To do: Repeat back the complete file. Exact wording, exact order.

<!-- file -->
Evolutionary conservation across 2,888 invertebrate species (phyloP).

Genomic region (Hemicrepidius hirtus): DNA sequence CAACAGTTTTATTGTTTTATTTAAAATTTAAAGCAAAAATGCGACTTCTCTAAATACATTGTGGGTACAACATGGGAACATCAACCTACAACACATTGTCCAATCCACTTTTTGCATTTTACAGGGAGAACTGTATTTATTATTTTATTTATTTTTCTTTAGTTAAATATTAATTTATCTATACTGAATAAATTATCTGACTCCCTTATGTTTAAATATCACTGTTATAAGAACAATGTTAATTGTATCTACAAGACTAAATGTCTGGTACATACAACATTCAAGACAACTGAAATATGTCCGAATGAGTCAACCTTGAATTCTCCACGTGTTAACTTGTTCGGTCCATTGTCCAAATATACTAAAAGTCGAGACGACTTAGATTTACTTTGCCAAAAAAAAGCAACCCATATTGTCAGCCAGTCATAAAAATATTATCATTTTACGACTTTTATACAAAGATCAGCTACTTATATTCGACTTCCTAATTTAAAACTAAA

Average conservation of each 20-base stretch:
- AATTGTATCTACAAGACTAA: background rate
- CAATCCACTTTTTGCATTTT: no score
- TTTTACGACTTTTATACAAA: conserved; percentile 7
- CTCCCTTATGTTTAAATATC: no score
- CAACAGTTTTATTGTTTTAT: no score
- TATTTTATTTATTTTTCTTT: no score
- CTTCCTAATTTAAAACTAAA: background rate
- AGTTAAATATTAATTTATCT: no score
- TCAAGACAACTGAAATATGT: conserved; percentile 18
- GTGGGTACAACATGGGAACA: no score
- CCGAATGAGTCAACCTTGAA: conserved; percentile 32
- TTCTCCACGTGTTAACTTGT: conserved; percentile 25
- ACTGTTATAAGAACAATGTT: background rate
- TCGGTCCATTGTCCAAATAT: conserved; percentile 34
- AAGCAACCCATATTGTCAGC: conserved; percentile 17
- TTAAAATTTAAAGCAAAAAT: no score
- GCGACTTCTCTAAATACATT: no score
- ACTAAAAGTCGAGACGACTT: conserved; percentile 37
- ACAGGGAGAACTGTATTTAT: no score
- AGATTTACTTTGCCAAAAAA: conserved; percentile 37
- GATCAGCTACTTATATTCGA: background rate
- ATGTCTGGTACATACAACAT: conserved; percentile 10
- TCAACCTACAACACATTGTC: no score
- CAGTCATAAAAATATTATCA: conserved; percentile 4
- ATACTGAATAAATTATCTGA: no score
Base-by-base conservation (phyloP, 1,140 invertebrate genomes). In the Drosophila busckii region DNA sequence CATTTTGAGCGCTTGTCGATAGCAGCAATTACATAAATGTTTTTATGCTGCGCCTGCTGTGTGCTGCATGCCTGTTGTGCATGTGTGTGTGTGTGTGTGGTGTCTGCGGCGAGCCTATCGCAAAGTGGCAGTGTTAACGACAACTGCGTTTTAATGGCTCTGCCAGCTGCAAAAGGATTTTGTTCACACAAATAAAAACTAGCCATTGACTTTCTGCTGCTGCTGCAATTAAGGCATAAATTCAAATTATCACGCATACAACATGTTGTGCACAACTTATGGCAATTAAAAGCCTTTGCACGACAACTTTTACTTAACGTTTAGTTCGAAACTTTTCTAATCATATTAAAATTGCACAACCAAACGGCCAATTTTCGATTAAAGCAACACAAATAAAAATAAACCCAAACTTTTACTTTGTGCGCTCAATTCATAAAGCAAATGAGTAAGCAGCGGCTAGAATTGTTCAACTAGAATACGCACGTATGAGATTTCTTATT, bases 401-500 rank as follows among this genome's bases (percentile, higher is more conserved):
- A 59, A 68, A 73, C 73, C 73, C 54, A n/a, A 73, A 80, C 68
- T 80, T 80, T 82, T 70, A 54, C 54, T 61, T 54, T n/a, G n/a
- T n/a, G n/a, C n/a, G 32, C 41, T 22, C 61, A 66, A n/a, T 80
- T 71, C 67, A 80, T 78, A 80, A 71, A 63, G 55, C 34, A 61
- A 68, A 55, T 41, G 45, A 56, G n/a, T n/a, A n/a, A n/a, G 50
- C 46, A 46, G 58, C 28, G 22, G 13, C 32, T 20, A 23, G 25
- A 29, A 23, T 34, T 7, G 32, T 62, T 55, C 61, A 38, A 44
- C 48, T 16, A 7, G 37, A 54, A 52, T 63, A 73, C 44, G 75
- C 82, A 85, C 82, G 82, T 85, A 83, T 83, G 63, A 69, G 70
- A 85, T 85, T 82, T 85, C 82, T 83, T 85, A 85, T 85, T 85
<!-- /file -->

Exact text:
Evolutionary conservation across 2,888 invertebrate species (phyloP).

Genomic region (Hemicrepidius hirtus): DNA sequence CAACAGTTTTATTGTTTTATTTAAAATTTAAAGCAAAAATGCGACTTCTCTAAATACATTGTGGGTACAACATGGGAACATCAACCTACAACACATTGTCCAATCCACTTTTTGCATTTTACAGGGAGAACTGTATTTATTATTTTATTTATTTTTCTTTAGTTAAATATTAATTTATCTATACTGAATAAATTATCTGACTCCCTTATGTTTAAATATCACTGTTATAAGAACAATGTTAATTGTATCTACAAGACTAAATGTCTGGTACATACAACATTCAAGACAACTGAAATATGTCCGAATGAGTCAACCTTGAATTCTCCACGTGTTAACTTGTTCGGTCCATTGTCCAAATATACTAAAAGTCGAGACGACTTAGATTTACTTTGCCAAAAAAAAGCAACCCATATTGTCAGCCAGTCATAAAAATATTATCATTTTACGACTTTTATACAAAGATCAGCTACTTATATTCGACTTCCTAATTTAAAACTAAA

Average conservation of each 20-base stretch:
- AATTGTATCTACAAGACTAA: background rate
- CAATCCACTTTTTGCATTTT: no score
- TTTTACGACTTTTATACAAA: conserved; percentile 7
- CTCCCTTATGTTTAAATATC: no score
- CAACAGTTTTATTGTTTTAT: no score
- TATTTTATTTATTTTTCTTT: no score
- CTTCCTAATTTAAAACTAAA: background rate
- AGTTAAATATTAATTTATCT: no score
- TCAAGACAACTGAAATATGT: conserved; percentile 18
- GTGGGTACAACATGGGAACA: no score
- CCGAATGAGTCAACCTTGAA: conserved; percentile 32
- TTCTCCACGTGTTAACTTGT: conserved; percentile 25
- ACTGTTATAAGAACAATGTT: background rate
- TCGGTCCATTGTCCAAATAT: conserved; percentile 34
- AAGCAACCCATATTGTCAGC: conserved; percentile 17
- TTAAAATTTAAAGCAAAAAT: no score
- GCGACTTCTCTAAATACATT: no score
- ACTAAAAGTCGAGACGACTT: conserved; percentile 37
- ACAGGGAGAACTGTATTTAT: no score
- AGATTTACTTTGCCAAAAAA: conserved; percentile 37
- GATCAGCTACTTATATTCGA: background rate
- ATGTCTGGTACATACAACAT: conserved; percentile 10
- TCAACCTACAACACATTGTC: no score
- CAGTCATAAAAATATTATCA: conserved; percentile 4
- ATACTGAATAAATTATCTGA: no score
Base-by-base conservation (phyloP, 1,140 invertebrate genomes). In the Drosophila busckii region DNA sequence CATTTTGAGCGCTTGTCGATAGCAGCAATTACATAAATGTTTTTATGCTGCGCCTGCTGTGTGCTGCATGCCTGTTGTGCATGTGTGTGTGTGTGTGTGGTGTCTGCGGCGAGCCTATCGCAAAGTGGCAGTGTTAACGACAACTGCGTTTTAATGGCTCTGCCAGCTGCAAAAGGATTTTGTTCACACAAATAAAAACTAGCCATTGACTTTCTGCTGCTGCTGCAATTAAGGCATAAATTCAAATTATCACGCATACAACATGTTGTGCACAACTTATGGCAATTAAAAGCCTTTGCACGACAACTTTTACTTAACGTTTAGTTCGAAACTTTTCTAATCATATTAAAATTGCACAACCAAACGGCCAATTTTCGATTAAAGCAACACAAATAAAAATAAACCCAAACTTTTACTTTGTGCGCTCAATTCATAAAGCAAATGAGTAAGCAGCGGCTAGAATTGTTCAACTAGAATACGCACGTATGAGATTTCTTATT, bases 401-500 rank as follows among this genome's bases (percentile, higher is more conserved):
- A 59, A 68, A 73, C 73, C 73, C 54, A n/a, A 73, A 80, C 68
- T 80, T 80, T 82, T 70, A 54, C 54, T 61, T 54, T n/a, G n/a
- T n/a, G n/a, C n/a, G 32, C 41, T 22, C 61, A 66, A n/a, T 80
- T 71, C 67, A 80, T 78, A 80, A 71, A 63, G 55, C 34, A 61
- A 68, A 55, T 41, G 45, A 56, G n/a, T n/a, A n/a, A n/a, G 50
- C 46, A 46, G 58, C 28, G 22, G 13, C 32, T 20, A 23, G 25
- A 29, A 23, T 34, T 7, G 32, T 62, T 55, C 61, A 38, A 44
- C 48, T 16, A 7, G 37, A 54, A 52, T 63, A 73, C 44, G 75
- C 82, A 85, C 82, G 82, T 85, A 83, T 83, G 63, A 69, G 70
- A 85, T 85, T 82, T 85, C 82, T 83, T 85, A 85, T 85, T 85